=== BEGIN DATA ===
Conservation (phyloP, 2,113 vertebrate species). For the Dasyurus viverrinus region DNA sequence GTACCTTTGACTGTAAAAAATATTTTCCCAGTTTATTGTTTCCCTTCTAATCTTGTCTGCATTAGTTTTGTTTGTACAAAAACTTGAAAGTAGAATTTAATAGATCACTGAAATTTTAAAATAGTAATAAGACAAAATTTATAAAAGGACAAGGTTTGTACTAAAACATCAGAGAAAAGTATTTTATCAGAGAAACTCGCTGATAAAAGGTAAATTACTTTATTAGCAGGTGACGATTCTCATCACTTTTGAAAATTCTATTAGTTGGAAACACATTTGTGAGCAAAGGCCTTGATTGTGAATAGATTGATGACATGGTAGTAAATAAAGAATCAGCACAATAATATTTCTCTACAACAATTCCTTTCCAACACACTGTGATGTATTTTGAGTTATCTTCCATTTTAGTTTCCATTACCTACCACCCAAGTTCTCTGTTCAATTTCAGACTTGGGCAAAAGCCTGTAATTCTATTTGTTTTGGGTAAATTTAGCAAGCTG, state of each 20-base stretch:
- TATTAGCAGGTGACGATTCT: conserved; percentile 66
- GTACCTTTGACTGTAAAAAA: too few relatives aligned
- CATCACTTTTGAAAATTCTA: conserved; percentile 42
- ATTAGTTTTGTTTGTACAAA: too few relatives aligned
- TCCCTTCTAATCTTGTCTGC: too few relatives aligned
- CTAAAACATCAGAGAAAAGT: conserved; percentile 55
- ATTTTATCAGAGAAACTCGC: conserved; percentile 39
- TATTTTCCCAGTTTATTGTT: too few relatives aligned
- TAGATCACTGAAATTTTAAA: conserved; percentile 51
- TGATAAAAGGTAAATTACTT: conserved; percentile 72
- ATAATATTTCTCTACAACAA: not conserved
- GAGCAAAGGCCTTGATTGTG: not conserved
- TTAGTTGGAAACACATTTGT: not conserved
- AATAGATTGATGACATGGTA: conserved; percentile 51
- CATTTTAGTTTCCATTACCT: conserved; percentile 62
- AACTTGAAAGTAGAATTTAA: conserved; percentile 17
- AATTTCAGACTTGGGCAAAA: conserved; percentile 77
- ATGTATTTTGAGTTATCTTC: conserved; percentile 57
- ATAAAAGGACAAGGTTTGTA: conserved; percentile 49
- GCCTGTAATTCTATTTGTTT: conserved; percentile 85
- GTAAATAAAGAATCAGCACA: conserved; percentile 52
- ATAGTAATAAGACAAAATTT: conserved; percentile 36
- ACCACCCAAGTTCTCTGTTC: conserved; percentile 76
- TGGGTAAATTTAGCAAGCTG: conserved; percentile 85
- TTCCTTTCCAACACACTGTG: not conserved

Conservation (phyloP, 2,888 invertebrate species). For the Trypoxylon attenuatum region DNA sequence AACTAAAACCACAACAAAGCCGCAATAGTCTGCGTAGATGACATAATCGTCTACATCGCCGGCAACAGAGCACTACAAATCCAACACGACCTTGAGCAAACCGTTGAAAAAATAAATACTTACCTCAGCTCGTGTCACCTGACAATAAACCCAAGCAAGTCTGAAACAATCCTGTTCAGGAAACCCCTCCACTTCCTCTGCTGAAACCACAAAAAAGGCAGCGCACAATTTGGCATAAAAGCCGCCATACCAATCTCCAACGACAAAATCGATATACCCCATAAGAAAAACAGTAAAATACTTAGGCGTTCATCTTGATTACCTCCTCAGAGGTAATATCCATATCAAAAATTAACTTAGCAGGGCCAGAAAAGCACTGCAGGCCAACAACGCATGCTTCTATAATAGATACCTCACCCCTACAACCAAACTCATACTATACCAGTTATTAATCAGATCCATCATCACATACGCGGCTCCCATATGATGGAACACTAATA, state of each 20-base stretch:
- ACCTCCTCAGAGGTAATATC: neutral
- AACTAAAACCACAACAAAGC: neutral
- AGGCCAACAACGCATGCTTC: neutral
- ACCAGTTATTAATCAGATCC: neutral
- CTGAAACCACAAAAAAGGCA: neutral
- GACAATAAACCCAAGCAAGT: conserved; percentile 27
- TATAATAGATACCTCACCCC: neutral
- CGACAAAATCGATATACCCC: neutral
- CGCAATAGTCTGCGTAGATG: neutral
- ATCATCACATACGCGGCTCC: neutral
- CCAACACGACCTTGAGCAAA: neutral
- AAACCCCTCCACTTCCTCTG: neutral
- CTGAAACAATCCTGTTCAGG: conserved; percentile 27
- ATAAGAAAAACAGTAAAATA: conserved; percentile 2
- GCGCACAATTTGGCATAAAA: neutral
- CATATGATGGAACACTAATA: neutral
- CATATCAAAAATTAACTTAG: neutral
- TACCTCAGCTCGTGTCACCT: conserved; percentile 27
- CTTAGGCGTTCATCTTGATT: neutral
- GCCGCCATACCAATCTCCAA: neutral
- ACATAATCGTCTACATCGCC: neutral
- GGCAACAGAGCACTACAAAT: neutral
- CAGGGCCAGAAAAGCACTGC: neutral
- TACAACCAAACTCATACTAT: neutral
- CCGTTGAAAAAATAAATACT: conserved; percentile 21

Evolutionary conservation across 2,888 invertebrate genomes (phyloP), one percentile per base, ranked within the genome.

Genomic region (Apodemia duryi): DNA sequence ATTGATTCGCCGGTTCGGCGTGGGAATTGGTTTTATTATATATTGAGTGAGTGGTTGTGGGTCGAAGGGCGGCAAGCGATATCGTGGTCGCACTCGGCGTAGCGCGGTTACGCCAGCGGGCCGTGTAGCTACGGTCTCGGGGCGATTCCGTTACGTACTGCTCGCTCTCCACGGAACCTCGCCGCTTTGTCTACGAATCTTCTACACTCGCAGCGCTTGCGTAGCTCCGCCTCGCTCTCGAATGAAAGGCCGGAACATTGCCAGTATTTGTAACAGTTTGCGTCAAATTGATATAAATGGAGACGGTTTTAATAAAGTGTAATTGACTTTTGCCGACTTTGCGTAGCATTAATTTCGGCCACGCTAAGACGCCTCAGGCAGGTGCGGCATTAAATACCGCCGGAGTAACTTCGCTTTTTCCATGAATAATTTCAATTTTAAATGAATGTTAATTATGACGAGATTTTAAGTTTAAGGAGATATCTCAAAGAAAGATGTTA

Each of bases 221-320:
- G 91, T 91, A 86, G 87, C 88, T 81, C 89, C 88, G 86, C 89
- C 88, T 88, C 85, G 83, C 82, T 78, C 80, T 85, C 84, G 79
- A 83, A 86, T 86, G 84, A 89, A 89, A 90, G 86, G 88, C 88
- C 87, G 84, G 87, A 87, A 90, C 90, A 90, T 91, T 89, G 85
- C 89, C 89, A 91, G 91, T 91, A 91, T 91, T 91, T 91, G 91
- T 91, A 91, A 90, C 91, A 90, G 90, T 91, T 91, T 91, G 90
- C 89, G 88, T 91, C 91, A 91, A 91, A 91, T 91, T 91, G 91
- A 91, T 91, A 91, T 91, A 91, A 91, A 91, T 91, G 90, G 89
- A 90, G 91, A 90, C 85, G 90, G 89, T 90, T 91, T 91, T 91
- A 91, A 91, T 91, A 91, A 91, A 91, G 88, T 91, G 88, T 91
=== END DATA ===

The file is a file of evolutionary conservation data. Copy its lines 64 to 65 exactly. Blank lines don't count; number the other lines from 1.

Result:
- A 90, G 91, A 90, C 85, G 90, G 89, T 90, T 91, T 91, T 91
- A 91, A 91, T 91, A 91, A 91, A 91, G 88, T 91, G 88, T 91